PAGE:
1. Didn't I already watch that movie?

          Anyway, rule around here is don't tell anyone you're improving your house. Easier if you in county land, but cities tend have squadrons of underpaid goons going around noting which houses seem to be having work done to them.

          1. One of my favorite screw-Government-Almighty fantasies is to (nominally) live in a dirt-cheap Ted-Kaczynski-style hut
            ( https://en.wikipedia.org/wiki/Ted_Kaczynski ) in the boondocks and pay ? $20 per year in real estate taxes... With an elevator-shaft hidden under the rug, and my $10-million mansion-digs buried deep underneath! How to construct it and where to hide the excavated dirt? And hide the construction processes from "electric spy eyes in the sky"? I don't know! It's just a fantasy!

            (If you have clever ideas on how to pull this off, please post them here, in case I ever get filthy rich.)

            1. Hah! My friend lives in one of those county islands in Portland Oregon. Looks like city, but is not city, so pays no taxes. Of course, gets no city services, but whatever. Portland is massive swiss cheese when it comes to county islands.

              Another friend is similar in San Jose. Still has property taxes because that's county not city, but avoids much of the city bullshit. On the other hand you can tell where the city ends and the county island begins, because the road turns into dirt...

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            2. Tent the area you are going to excavate like its being fumigated. Tunnel to a few miles away and up to the surface and tent that area also. Build a conveyer system in that shaft to haul all the dirt out. once excavation is complete, remove the tent and advertise (anonymously) free dirt and minerals and let the scavengers come get all that precious gardening soil. My diabolical plotting services may be available for hire in the future, in case you ever get filthy rich.

          2. In St. Louis the inspectors just check for construction debris in the alley dumpsters. (You aren't supposed to use alley dumpsters for construction anyway.)

            If they find construction debris in one near your house, they will look around and see if it looks like you're having any work done. If it looks like you're having work done, they will check to see if you have a permit.

            If you do have a permit, they will just bust you with a ticket for improper disposal. If you don't have a permit, they will bust you with a stop work order on top of the ticket. Whether the work being done actually requires a permit or not doesn't usually figure in.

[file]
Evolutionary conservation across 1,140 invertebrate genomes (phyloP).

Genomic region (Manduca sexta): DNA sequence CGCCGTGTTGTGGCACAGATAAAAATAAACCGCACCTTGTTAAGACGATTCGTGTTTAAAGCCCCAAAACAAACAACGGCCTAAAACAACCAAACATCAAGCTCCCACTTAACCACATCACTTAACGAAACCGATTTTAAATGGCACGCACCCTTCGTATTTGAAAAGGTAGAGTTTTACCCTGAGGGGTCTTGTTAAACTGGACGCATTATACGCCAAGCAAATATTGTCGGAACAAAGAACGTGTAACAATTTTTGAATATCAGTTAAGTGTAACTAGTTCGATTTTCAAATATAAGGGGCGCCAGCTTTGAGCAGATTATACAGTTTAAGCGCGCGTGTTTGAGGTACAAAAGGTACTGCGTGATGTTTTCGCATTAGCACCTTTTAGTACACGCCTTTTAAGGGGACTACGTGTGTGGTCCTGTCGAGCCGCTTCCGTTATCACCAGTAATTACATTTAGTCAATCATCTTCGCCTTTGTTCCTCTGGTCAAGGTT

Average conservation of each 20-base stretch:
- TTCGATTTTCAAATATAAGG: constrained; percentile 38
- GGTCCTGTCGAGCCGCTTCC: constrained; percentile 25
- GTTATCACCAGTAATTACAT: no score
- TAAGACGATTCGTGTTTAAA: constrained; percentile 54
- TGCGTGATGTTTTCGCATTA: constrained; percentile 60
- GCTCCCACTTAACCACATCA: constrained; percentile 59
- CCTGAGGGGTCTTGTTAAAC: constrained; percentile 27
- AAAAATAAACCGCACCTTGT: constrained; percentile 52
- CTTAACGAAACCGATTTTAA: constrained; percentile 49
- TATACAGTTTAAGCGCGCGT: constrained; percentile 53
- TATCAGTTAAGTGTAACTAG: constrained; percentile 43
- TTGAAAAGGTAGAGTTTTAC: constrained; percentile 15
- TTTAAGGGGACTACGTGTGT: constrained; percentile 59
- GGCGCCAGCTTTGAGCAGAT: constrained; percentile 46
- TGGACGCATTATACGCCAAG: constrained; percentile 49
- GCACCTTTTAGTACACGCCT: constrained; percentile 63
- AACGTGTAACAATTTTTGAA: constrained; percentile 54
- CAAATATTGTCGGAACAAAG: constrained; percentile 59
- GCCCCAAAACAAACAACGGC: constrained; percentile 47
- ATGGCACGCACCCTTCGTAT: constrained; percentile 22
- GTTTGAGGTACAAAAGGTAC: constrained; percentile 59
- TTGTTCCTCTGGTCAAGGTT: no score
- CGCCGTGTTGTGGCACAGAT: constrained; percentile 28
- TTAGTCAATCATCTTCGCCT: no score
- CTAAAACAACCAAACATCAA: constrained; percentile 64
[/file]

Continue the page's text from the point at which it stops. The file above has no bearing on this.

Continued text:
The bad news is, some cheap contractors like to use alley dumpsters far outside the area their project is in, and not the ones by their project (or renting a construction dumpster, or paying a landfill). So the debris in the dumpster behind your house may not even be from your construction site. Have fun convincing anyone at City Hall.

            1. I don't remember if it was in Philadelphia or not, but I do remember stories from the 1990s where local building inspectors just hung out in the Home Depot parking lot, and any Home Depot customers who bought large amounts of material got followed. The inspectors then checked to see if permits for the construction were issued and if not, cracked down.

              1. I actually had that happen to me when repairing my sister's fence after a storm.

                You need a permit to build a new fence, not to repair an existing one.

      2. And think of all these taxpayers walking around with an extra kidney...

        1. Good point! Kidney taxes; we NEED them in order to be FAIR around here!!!

          1. Kidneys taken by eminent domain? Hey, keeping some other joker alive could be of public benefit. Kelo is a slippery slope.

            1. Especially if they pay more in taxes per year than you do.

      3. The Long Arm of Gil Hamilton! I knew there had to be Larry Niven fans around here somewhere.

        1. I've read Larry Niven but haven't read https://www.amazon.com/exec/obidos/ASIN/0345342380/reasonmagazinea-20/ ... Refers to "organ-leggers" like "boot-leggers" in the comments on this book, to 1 of the 3 novellas contained herein...
          You must be a fart smeller! I mean, a smart feller!

          Here is some much newer but kinda obscure sci-fi that you might enjoy... https://www.amazon.com/Kindle-Store-Etza-B-Happenin/s?rh=n%3A133140011%2Cp_27%3AEtza+B&tag=reasonmagazinea-20.+Happenin ... Only vaguely libertarianish... I think the author keeps the politics down to less than a dull roar, for fear of scaring off readers. But the libertarian streak comes through anyway, on book #1, and, a bit less so, on #3 as well...

    2. > "[W]hat stops them from doing this to your mutual funds, your bank account, your car[?]

      Nothing, and that's the point, and that's what Canadian Truckers and Russia are a run-up for.

  2. From a libritarian perspective it should be argued that property tax is immoral in a free market society. if a person can Come and say you owe them money for being a a peice of land, then do you really own it? the answer is no. property ownership does not exist anywhere that has property tax

    1. Property ownership does not exist while the Wetlands Act or the Endangered Species Act exist.

      1. Also true